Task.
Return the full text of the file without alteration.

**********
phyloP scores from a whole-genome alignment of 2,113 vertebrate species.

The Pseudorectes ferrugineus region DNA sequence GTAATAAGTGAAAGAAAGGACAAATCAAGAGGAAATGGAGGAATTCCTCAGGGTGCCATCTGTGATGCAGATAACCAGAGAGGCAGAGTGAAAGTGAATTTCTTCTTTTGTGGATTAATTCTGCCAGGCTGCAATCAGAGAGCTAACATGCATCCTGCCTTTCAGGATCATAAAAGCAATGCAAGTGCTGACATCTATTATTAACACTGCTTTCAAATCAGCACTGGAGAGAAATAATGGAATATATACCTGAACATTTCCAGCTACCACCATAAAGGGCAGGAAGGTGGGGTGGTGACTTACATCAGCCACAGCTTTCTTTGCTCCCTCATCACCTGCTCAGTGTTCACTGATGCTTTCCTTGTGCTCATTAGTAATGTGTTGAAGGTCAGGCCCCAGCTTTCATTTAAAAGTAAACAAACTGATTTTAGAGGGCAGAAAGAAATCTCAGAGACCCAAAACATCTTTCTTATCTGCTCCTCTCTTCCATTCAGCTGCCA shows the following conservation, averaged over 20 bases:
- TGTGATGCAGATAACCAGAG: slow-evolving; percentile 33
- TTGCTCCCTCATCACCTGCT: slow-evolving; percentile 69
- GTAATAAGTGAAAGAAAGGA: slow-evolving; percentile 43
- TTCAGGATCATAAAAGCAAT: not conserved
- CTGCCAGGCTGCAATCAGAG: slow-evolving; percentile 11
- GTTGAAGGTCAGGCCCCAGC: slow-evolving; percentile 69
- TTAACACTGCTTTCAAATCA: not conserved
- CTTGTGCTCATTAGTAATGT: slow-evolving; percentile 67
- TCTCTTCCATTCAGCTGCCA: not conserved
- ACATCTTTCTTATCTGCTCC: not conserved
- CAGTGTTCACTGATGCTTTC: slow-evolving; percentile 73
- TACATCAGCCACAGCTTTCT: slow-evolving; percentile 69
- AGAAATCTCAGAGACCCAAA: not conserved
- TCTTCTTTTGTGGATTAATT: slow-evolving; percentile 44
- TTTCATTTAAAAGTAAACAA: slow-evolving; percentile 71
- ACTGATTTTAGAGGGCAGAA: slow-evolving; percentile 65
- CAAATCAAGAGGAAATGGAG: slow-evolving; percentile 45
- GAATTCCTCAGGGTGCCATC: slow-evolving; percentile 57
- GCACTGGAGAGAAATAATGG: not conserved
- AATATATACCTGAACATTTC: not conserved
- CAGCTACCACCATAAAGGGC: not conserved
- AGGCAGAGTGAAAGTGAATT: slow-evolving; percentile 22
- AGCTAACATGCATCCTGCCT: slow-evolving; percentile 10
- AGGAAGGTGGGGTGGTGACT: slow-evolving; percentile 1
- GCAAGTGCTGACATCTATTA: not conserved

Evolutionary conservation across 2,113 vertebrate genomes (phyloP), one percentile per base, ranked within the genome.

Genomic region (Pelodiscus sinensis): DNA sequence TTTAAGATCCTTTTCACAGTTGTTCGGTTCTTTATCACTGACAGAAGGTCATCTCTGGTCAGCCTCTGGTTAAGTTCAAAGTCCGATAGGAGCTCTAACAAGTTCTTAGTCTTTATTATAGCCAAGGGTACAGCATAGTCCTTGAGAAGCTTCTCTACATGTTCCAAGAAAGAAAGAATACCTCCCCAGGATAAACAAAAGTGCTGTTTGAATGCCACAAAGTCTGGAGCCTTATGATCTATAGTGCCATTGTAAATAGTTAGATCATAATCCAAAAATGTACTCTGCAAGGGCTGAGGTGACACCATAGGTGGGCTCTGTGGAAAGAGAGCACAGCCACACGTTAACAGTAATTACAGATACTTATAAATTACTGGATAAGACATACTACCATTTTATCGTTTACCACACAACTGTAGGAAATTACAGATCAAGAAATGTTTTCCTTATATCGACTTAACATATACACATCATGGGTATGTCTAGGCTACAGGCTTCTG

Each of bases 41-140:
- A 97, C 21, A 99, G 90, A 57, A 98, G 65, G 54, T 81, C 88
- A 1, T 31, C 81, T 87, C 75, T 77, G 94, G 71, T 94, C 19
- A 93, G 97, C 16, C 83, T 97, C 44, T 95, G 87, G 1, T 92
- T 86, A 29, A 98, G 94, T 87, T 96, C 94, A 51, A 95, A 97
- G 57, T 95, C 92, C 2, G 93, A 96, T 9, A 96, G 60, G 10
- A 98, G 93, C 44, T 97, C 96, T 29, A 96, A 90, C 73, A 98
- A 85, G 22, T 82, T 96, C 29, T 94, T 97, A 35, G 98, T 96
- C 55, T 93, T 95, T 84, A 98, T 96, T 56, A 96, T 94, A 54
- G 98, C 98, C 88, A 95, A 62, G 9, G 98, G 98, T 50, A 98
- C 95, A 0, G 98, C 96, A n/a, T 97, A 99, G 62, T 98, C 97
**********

phyloP scores from a whole-genome alignment of 2,113 vertebrate species.

The Pseudorectes ferrugineus region DNA sequence GTAATAAGTGAAAGAAAGGACAAATCAAGAGGAAATGGAGGAATTCCTCAGGGTGCCATCTGTGATGCAGATAACCAGAGAGGCAGAGTGAAAGTGAATTTCTTCTTTTGTGGATTAATTCTGCCAGGCTGCAATCAGAGAGCTAACATGCATCCTGCCTTTCAGGATCATAAAAGCAATGCAAGTGCTGACATCTATTATTAACACTGCTTTCAAATCAGCACTGGAGAGAAATAATGGAATATATACCTGAACATTTCCAGCTACCACCATAAAGGGCAGGAAGGTGGGGTGGTGACTTACATCAGCCACAGCTTTCTTTGCTCCCTCATCACCTGCTCAGTGTTCACTGATGCTTTCCTTGTGCTCATTAGTAATGTGTTGAAGGTCAGGCCCCAGCTTTCATTTAAAAGTAAACAAACTGATTTTAGAGGGCAGAAAGAAATCTCAGAGACCCAAAACATCTTTCTTATCTGCTCCTCTCTTCCATTCAGCTGCCA shows the following conservation, averaged over 20 bases:
- TGTGATGCAGATAACCAGAG: slow-evolving; percentile 33
- TTGCTCCCTCATCACCTGCT: slow-evolving; percentile 69
- GTAATAAGTGAAAGAAAGGA: slow-evolving; percentile 43
- TTCAGGATCATAAAAGCAAT: not conserved
- CTGCCAGGCTGCAATCAGAG: slow-evolving; percentile 11
- GTTGAAGGTCAGGCCCCAGC: slow-evolving; percentile 69
- TTAACACTGCTTTCAAATCA: not conserved
- CTTGTGCTCATTAGTAATGT: slow-evolving; percentile 67
- TCTCTTCCATTCAGCTGCCA: not conserved
- ACATCTTTCTTATCTGCTCC: not conserved
- CAGTGTTCACTGATGCTTTC: slow-evolving; percentile 73
- TACATCAGCCACAGCTTTCT: slow-evolving; percentile 69
- AGAAATCTCAGAGACCCAAA: not conserved
- TCTTCTTTTGTGGATTAATT: slow-evolving; percentile 44
- TTTCATTTAAAAGTAAACAA: slow-evolving; percentile 71
- ACTGATTTTAGAGGGCAGAA: slow-evolving; percentile 65
- CAAATCAAGAGGAAATGGAG: slow-evolving; percentile 45
- GAATTCCTCAGGGTGCCATC: slow-evolving; percentile 57
- GCACTGGAGAGAAATAATGG: not conserved
- AATATATACCTGAACATTTC: not conserved
- CAGCTACCACCATAAAGGGC: not conserved
- AGGCAGAGTGAAAGTGAATT: slow-evolving; percentile 22
- AGCTAACATGCATCCTGCCT: slow-evolving; percentile 10
- AGGAAGGTGGGGTGGTGACT: slow-evolving; percentile 1
- GCAAGTGCTGACATCTATTA: not conserved

Evolutionary conservation across 2,113 vertebrate genomes (phyloP), one percentile per base, ranked within the genome.

Genomic region (Pelodiscus sinensis): DNA sequence TTTAAGATCCTTTTCACAGTTGTTCGGTTCTTTATCACTGACAGAAGGTCATCTCTGGTCAGCCTCTGGTTAAGTTCAAAGTCCGATAGGAGCTCTAACAAGTTCTTAGTCTTTATTATAGCCAAGGGTACAGCATAGTCCTTGAGAAGCTTCTCTACATGTTCCAAGAAAGAAAGAATACCTCCCCAGGATAAACAAAAGTGCTGTTTGAATGCCACAAAGTCTGGAGCCTTATGATCTATAGTGCCATTGTAAATAGTTAGATCATAATCCAAAAATGTACTCTGCAAGGGCTGAGGTGACACCATAGGTGGGCTCTGTGGAAAGAGAGCACAGCCACACGTTAACAGTAATTACAGATACTTATAAATTACTGGATAAGACATACTACCATTTTATCGTTTACCACACAACTGTAGGAAATTACAGATCAAGAAATGTTTTCCTTATATCGACTTAACATATACACATCATGGGTATGTCTAGGCTACAGGCTTCTG

Each of bases 41-140:
- A 97, C 21, A 99, G 90, A 57, A 98, G 65, G 54, T 81, C 88
- A 1, T 31, C 81, T 87, C 75, T 77, G 94, G 71, T 94, C 19
- A 93, G 97, C 16, C 83, T 97, C 44, T 95, G 87, G 1, T 92
- T 86, A 29, A 98, G 94, T 87, T 96, C 94, A 51, A 95, A 97
- G 57, T 95, C 92, C 2, G 93, A 96, T 9, A 96, G 60, G 10
- A 98, G 93, C 44, T 97, C 96, T 29, A 96, A 90, C 73, A 98
- A 85, G 22, T 82, T 96, C 29, T 94, T 97, A 35, G 98, T 96
- C 55, T 93, T 95, T 84, A 98, T 96, T 56, A 96, T 94, A 54
- G 98, C 98, C 88, A 95, A 62, G 9, G 98, G 98, T 50, A 98
- C 95, A 0, G 98, C 96, A n/a, T 97, A 99, G 62, T 98, C 97